2023 in Review


2023 was an exciting year for science at NYSCF, with many compelling breakthroughs moving toward the clinic and promising strides in our education and outreach efforts. Read more about our achievements from 2023, and how they will pave the way for 2024. 

Advancing Disease Research Through Drug Screening and AI

At the NYSCF Research Institute, we’ve made exciting strides in developing tools for accelerating research and finding new treatment options for patients.

The NYSCF data science team
  • INAD is a rare neurological disease affecting children. Using stem cells, a team including NYSCF scientists identified new cellular hallmarks of INAD and, crucially, five potential therapies that could reverse them.
  • NYSCF’s latest AI-driven tools called FocA and ScaleFEx are helping scientists accelerate their research by streamlining quality control for cell production and extracting new insights from cell images. Learn more about these tools and how data science powers disease research.
  • Astrocytes – typically helpful brain cells – are known to turn into neuron-killers in diseases like Alzheimer’s or multiple sclerosis. New research in Glia and Nature Neuroscience from teams including NYSCF scientists shows how these cells sometimes veer protective rather than toxic, as well as how they – along with their support cell counterparts – develop in the first place.

Going to New Heights for Stem Cell Research

Climbers at the summit

This Spring, five patient advocates (Mark McCauley, Dieter Egli, PhD, James Teague, Blake Yaralian, and Knud Nairz, PhD) scaled Denali (the highest mountain peak in North America at 20,308 ft) to raise awareness and funding for stem cell research. They were inspired to take on this challenge in part as a way to honor the memory of NYSCF Founding CEO Susan L. Solomon, along with others close to them who have struggled with, or were lost to, disease. 

Celebrating Science Powered by Patients at the NYSCF Gala & Science Fair

The NYSCF Gala & Science Fair (Photo by Sean Zanni/Patrick McMullan via Getty Images)

At this year’s Gala, patients took center stage as members of our community shared their journeys as advocates. We also brought our lab to Jazz at Lincoln Center, where our scientists provided exciting updates on how stem cells are paving the way for cures. 

The evening was hosted by Tony-award winning actress Annaleigh Ashford, featured two musical performances from Broadway greats Caissie Levy and Tom Kitt and honored four incredible Stem Cell Heroes: Kay Unger, Feng Zhang, PhD, and Janet & Jerry Zucker.

Showcasing Progress in Regenerative Medicine

Christine Brideau, Dr. Daniel Paull, Dr. Tim Ahfeldt, Dr. Beth Cimini, and Dr. Daniel Ramos discuss drug discovery at the 2023 NYSCF Conference

This October, we hosted the 18th Annual NYSCF Conference at The Rockefeller University, convening over 500 international experts from academia, biotech, and pharma to engage with the latest translational stem cell research. With 26 single-track talks, two panel discussions and the largest poster session to date, the meeting showcased the latest in advanced organoid models, neurodegenerative diseases, cancer, autoimmunity, cell therapies, and more.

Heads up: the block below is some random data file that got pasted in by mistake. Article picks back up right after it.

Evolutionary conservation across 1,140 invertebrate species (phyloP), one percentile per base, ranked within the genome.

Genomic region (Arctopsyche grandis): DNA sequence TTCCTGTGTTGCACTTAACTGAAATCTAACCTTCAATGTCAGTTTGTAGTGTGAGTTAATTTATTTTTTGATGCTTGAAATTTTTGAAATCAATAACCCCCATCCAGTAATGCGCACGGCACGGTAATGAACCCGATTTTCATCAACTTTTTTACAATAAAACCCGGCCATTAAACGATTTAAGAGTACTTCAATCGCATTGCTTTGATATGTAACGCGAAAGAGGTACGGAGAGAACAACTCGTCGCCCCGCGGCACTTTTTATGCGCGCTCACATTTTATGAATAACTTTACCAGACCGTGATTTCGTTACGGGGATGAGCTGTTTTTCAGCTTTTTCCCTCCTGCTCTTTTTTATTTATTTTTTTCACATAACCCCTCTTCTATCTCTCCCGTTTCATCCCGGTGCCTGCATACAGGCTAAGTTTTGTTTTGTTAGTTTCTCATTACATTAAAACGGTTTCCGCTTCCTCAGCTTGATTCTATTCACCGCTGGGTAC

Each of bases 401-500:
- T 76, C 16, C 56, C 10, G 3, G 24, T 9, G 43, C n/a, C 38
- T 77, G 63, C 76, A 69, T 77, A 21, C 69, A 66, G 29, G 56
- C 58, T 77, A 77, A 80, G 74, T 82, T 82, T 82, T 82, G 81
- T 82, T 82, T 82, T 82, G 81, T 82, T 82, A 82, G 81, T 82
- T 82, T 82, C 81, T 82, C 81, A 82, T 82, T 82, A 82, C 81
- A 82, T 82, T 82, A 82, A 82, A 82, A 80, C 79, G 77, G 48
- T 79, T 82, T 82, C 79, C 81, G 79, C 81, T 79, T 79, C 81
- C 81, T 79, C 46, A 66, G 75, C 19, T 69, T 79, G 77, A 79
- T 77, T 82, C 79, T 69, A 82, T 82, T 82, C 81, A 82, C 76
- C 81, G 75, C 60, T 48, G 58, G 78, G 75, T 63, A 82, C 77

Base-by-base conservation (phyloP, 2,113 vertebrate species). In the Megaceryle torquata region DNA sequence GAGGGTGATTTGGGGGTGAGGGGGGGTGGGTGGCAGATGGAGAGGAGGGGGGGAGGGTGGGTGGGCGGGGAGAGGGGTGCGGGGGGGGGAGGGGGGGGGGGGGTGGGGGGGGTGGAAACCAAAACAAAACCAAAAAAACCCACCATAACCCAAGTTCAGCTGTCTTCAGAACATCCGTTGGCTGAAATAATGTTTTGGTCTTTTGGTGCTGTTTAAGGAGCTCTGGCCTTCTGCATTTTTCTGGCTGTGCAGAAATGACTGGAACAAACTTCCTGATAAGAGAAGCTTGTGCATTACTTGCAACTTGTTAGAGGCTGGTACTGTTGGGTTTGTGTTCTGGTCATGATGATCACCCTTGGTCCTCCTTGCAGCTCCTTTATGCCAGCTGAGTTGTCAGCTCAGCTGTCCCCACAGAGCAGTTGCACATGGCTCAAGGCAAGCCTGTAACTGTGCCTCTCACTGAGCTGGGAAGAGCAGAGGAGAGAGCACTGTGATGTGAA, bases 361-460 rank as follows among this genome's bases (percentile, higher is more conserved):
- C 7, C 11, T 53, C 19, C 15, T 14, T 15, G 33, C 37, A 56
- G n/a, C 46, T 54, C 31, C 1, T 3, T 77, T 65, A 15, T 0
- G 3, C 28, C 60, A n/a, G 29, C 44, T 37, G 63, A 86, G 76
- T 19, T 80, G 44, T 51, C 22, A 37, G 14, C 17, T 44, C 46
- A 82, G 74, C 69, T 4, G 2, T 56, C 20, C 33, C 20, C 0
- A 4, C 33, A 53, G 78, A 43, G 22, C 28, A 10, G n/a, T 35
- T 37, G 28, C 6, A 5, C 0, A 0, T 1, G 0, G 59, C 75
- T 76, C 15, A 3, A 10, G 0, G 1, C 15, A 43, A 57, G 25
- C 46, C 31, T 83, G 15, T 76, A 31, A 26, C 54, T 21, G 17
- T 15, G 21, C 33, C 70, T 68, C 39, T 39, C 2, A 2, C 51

At the Conference, we also welcomed three new NYSCF – Robertson Investigators to the NYSCF Innovator Community. Learn more about their work in immune surveillance, tissue organization, and reproductive health.

Supporting Groundbreaking Research from Our Innovator Community

Our global community of NYSCF Innovators is pushing the most promising science forward (and into the clinic!) Here’s a few highlights from our outstanding Innovators:

  • A cell therapy for Parkinson’s disease pioneered by NYSCF – Robertson Stem Cell Investigator Alumna Malin Parmar, PhD, of Lund University has reached its first patient in Swedish clinical trials. The therapy leverages stem cells to introduce healthy dopamine-producing neurons – the cells affected by Parkinson’s disease – into patient brains.
  • Transplanting healthy blood stem cells into mouse models of Alzheimer’s restores key immune functions in the brain, finds a study led by NYSCF – Robertson Stem Cell Investigator Alumnus Marius Wernig, MD, PhD, of Stanford Medicine and NYSCF – Druckenmiller Fellow Alumnus Yongin Yoo, PhD. This could lead to a potential cell therapy for Alzhiemer’s disease in humans.
  • In an exciting step towards an entirely new class of therapies, the FDA has approved a therapy for sickle cell disease that is the first to employ CRISPR gene editing. Key discoveries by NYSCF – Robertson Stem Cell Investigators Feng Zhang, PhD, and Vijay Sankaran, MD, PhD paved the way for this landmark approval.

Inspiring the Next Generation of Scientists

This year, we welcomed 26 interns for a summer of hands-on STEM education. Hear from these talented students about their experience at NYSCF and how it has shaped their plans for the future.

We were also excited to launch a Neurodiversity in the Workplace program, in partnership with the Simons Foundation, to create new opportunities for neurodivergent individuals, beginning with enhancing our postgraduate internship program. 

For the third summer in a row, we brought talented young minds to NYSCF for our Stem Cell Research Immersive for High School Students. Through this immersive week-long experience, students had the opportunity to speak with scientists, dive into current topics in research, build professional skills, and even step foot in the lab themselves for a day of scientific exploration.  

Students in the lab for the Summer Immersive

Experts Discuss Latest Breakthroughs with the Public

We spotlighted expert perspectives on some of the most important developments and challenges of the year. Read or watch their takes: